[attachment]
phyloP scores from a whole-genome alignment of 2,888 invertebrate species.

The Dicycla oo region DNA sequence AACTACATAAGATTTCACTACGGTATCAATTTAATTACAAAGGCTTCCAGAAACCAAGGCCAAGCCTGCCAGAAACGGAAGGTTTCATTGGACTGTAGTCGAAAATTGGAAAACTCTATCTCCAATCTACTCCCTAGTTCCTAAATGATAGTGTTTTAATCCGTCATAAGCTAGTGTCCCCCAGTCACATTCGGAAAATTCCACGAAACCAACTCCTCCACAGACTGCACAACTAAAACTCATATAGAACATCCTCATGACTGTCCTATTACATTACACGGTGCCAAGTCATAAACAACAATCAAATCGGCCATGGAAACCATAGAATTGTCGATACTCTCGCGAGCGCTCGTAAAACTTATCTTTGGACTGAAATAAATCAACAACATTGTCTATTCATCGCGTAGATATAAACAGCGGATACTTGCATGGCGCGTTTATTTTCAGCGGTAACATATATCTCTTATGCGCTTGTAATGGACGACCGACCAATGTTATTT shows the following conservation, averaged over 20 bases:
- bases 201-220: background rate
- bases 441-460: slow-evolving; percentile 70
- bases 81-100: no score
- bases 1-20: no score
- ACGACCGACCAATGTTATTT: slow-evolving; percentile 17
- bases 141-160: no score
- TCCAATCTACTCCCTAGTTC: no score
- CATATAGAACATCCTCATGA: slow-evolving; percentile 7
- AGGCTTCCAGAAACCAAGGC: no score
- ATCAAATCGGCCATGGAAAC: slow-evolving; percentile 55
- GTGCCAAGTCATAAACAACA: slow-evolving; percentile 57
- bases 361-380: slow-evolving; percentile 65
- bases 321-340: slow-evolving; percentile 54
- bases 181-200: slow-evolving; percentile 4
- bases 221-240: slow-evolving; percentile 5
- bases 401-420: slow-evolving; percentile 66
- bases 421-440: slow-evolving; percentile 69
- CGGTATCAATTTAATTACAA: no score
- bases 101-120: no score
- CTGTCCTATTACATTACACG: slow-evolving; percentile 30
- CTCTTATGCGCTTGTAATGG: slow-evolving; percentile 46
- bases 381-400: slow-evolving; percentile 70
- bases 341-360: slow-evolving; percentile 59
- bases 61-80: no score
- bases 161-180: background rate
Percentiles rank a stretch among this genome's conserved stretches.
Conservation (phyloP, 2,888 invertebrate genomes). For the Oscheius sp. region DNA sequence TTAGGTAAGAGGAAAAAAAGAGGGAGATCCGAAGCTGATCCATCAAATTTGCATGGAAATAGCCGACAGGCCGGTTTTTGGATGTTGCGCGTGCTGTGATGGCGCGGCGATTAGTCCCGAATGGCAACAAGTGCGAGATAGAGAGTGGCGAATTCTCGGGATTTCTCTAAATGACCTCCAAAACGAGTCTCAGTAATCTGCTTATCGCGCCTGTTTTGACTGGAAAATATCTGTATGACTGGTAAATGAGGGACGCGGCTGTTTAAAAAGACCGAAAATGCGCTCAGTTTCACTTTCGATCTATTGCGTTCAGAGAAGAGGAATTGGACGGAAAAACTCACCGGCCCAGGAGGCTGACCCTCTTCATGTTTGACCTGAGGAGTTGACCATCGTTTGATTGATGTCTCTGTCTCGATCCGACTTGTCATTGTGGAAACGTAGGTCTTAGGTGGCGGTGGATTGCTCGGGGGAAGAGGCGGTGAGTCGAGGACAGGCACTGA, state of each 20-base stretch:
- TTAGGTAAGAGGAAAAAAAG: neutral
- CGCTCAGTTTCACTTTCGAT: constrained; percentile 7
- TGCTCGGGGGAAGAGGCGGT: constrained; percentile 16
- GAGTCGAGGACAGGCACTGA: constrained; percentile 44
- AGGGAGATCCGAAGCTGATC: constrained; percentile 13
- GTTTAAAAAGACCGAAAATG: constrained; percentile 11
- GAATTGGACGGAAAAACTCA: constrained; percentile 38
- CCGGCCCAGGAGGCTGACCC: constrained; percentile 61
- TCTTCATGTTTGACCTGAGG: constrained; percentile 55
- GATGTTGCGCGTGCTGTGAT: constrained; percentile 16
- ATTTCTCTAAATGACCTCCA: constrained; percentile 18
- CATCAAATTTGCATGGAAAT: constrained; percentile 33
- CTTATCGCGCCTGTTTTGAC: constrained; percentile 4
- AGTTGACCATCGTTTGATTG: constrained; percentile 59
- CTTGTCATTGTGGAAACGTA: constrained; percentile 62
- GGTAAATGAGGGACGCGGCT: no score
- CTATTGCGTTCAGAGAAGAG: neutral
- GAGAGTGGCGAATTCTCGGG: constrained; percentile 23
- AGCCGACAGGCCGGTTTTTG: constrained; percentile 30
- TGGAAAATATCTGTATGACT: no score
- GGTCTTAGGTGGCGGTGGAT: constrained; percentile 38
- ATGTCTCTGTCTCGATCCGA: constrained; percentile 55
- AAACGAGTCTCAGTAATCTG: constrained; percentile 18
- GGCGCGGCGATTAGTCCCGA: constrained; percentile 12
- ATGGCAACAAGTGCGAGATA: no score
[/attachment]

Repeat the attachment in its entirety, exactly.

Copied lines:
phyloP scores from a whole-genome alignment of 2,888 invertebrate species.

The Dicycla oo region DNA sequence AACTACATAAGATTTCACTACGGTATCAATTTAATTACAAAGGCTTCCAGAAACCAAGGCCAAGCCTGCCAGAAACGGAAGGTTTCATTGGACTGTAGTCGAAAATTGGAAAACTCTATCTCCAATCTACTCCCTAGTTCCTAAATGATAGTGTTTTAATCCGTCATAAGCTAGTGTCCCCCAGTCACATTCGGAAAATTCCACGAAACCAACTCCTCCACAGACTGCACAACTAAAACTCATATAGAACATCCTCATGACTGTCCTATTACATTACACGGTGCCAAGTCATAAACAACAATCAAATCGGCCATGGAAACCATAGAATTGTCGATACTCTCGCGAGCGCTCGTAAAACTTATCTTTGGACTGAAATAAATCAACAACATTGTCTATTCATCGCGTAGATATAAACAGCGGATACTTGCATGGCGCGTTTATTTTCAGCGGTAACATATATCTCTTATGCGCTTGTAATGGACGACCGACCAATGTTATTT shows the following conservation, averaged over 20 bases:
- bases 201-220: background rate
- bases 441-460: slow-evolving; percentile 70
- bases 81-100: no score
- bases 1-20: no score
- ACGACCGACCAATGTTATTT: slow-evolving; percentile 17
- bases 141-160: no score
- TCCAATCTACTCCCTAGTTC: no score
- CATATAGAACATCCTCATGA: slow-evolving; percentile 7
- AGGCTTCCAGAAACCAAGGC: no score
- ATCAAATCGGCCATGGAAAC: slow-evolving; percentile 55
- GTGCCAAGTCATAAACAACA: slow-evolving; percentile 57
- bases 361-380: slow-evolving; percentile 65
- bases 321-340: slow-evolving; percentile 54
- bases 181-200: slow-evolving; percentile 4
- bases 221-240: slow-evolving; percentile 5
- bases 401-420: slow-evolving; percentile 66
- bases 421-440: slow-evolving; percentile 69
- CGGTATCAATTTAATTACAA: no score
- bases 101-120: no score
- CTGTCCTATTACATTACACG: slow-evolving; percentile 30
- CTCTTATGCGCTTGTAATGG: slow-evolving; percentile 46
- bases 381-400: slow-evolving; percentile 70
- bases 341-360: slow-evolving; percentile 59
- bases 61-80: no score
- bases 161-180: background rate
Percentiles rank a stretch among this genome's conserved stretches.
Conservation (phyloP, 2,888 invertebrate genomes). For the Oscheius sp. region DNA sequence TTAGGTAAGAGGAAAAAAAGAGGGAGATCCGAAGCTGATCCATCAAATTTGCATGGAAATAGCCGACAGGCCGGTTTTTGGATGTTGCGCGTGCTGTGATGGCGCGGCGATTAGTCCCGAATGGCAACAAGTGCGAGATAGAGAGTGGCGAATTCTCGGGATTTCTCTAAATGACCTCCAAAACGAGTCTCAGTAATCTGCTTATCGCGCCTGTTTTGACTGGAAAATATCTGTATGACTGGTAAATGAGGGACGCGGCTGTTTAAAAAGACCGAAAATGCGCTCAGTTTCACTTTCGATCTATTGCGTTCAGAGAAGAGGAATTGGACGGAAAAACTCACCGGCCCAGGAGGCTGACCCTCTTCATGTTTGACCTGAGGAGTTGACCATCGTTTGATTGATGTCTCTGTCTCGATCCGACTTGTCATTGTGGAAACGTAGGTCTTAGGTGGCGGTGGATTGCTCGGGGGAAGAGGCGGTGAGTCGAGGACAGGCACTGA, state of each 20-base stretch:
- TTAGGTAAGAGGAAAAAAAG: neutral
- CGCTCAGTTTCACTTTCGAT: constrained; percentile 7
- TGCTCGGGGGAAGAGGCGGT: constrained; percentile 16
- GAGTCGAGGACAGGCACTGA: constrained; percentile 44
- AGGGAGATCCGAAGCTGATC: constrained; percentile 13
- GTTTAAAAAGACCGAAAATG: constrained; percentile 11
- GAATTGGACGGAAAAACTCA: constrained; percentile 38
- CCGGCCCAGGAGGCTGACCC: constrained; percentile 61
- TCTTCATGTTTGACCTGAGG: constrained; percentile 55
- GATGTTGCGCGTGCTGTGAT: constrained; percentile 16
- ATTTCTCTAAATGACCTCCA: constrained; percentile 18
- CATCAAATTTGCATGGAAAT: constrained; percentile 33
- CTTATCGCGCCTGTTTTGAC: constrained; percentile 4
- AGTTGACCATCGTTTGATTG: constrained; percentile 59
- CTTGTCATTGTGGAAACGTA: constrained; percentile 62
- GGTAAATGAGGGACGCGGCT: no score
- CTATTGCGTTCAGAGAAGAG: neutral
- GAGAGTGGCGAATTCTCGGG: constrained; percentile 23
- AGCCGACAGGCCGGTTTTTG: constrained; percentile 30
- TGGAAAATATCTGTATGACT: no score
- GGTCTTAGGTGGCGGTGGAT: constrained; percentile 38
- ATGTCTCTGTCTCGATCCGA: constrained; percentile 55
- AAACGAGTCTCAGTAATCTG: constrained; percentile 18
- GGCGCGGCGATTAGTCCCGA: constrained; percentile 12
- ATGGCAACAAGTGCGAGATA: no score